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History of the Olympic Torch

The Torch Relay in Ancient Times
Updated:2004-05-20

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    Fire is a sacred symbol dating back to prehistoric times. In ancient Greece it symbolized the creation of the world, renewal and light. It was also the sacred symbol of Hephaestus, and a gift to the human race from Prometheus, who stole it from Zeus. At the centre of every city-state in ancient Greece there was an altar with an ever-burning fire and in every home the sacred Flame burned, dedicated to Hestia, goddess of the family.

    Torch Relay races started in ancient Greece as religious rituals held at night. Soon they turned into a team athletic event, initially among adolescents, and further developed to become one of the most popular ancient sports. The enchanting power of fire was a source of inspiration. Sacred flames lit by the rays of the sun always burned in Olympia, in an altar dedicated to Hestia. Fire was ignited with the help of a concave mirror, which has the ability to concentrate the rays of the sun on a single spot. When the head priestess touched that point with the Torch, the Flame was lit.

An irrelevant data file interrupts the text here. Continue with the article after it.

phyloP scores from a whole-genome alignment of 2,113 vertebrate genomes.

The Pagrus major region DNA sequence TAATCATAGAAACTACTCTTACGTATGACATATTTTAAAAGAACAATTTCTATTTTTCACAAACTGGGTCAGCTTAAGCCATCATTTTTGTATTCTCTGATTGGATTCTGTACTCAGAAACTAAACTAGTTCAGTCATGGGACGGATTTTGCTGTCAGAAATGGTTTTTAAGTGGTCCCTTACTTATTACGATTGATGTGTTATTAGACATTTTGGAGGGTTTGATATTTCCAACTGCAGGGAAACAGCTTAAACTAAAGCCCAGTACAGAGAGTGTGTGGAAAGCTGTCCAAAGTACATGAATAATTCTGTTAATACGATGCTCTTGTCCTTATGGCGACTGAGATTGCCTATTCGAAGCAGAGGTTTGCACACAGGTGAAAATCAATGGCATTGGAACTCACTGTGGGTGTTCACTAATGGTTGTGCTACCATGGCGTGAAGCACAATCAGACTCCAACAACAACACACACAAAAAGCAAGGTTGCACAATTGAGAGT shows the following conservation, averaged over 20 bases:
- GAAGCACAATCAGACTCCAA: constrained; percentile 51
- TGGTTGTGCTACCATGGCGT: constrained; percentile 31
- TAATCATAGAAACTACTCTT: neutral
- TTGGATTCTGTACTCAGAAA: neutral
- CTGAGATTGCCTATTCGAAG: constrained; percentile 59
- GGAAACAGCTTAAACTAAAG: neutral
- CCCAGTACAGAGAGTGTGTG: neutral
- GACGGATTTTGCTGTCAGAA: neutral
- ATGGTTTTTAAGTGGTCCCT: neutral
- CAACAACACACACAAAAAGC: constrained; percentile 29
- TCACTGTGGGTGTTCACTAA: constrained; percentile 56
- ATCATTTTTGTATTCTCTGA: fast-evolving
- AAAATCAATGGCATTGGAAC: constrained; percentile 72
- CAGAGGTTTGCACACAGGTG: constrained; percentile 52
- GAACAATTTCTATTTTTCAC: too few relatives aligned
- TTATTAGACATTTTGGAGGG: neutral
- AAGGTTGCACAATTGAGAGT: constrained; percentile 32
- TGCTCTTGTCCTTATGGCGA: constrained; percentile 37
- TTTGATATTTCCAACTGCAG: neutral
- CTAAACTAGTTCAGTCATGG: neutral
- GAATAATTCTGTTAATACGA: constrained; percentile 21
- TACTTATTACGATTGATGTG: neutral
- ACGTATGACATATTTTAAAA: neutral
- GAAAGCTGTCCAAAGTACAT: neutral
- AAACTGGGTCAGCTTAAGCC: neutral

The Ancient Greeks held a "lampadedromia" (the Greek word for Torch Relay), where athletes competed by passing on the Flame in a relay race to the finish line. In ancient Athens the ritual was performed during the Panathenaia fest, held every four years in honour of the goddess Athena. The strength and purity of the sacred Flame was preserved through its transportation by the quickest means; in this case a relay of Torchbearers. The Torch Relay carried the Flame from the altar of Prometheus to the altar of goddess Athena on the Acropolis. Forty youths from the ten Athenian tribes had to run a distance of 2.5 kilometres in total.

    For the modern Olympic Games the sacred Flame is lit in Olympia by the head priestess, in the same way as in antiquity, and the ritual includes the athletes' oath. The Flame is then transmitted to the Torch of the first runner, and the journey of the Torch Relay begins ĘCits magic still touching people today.

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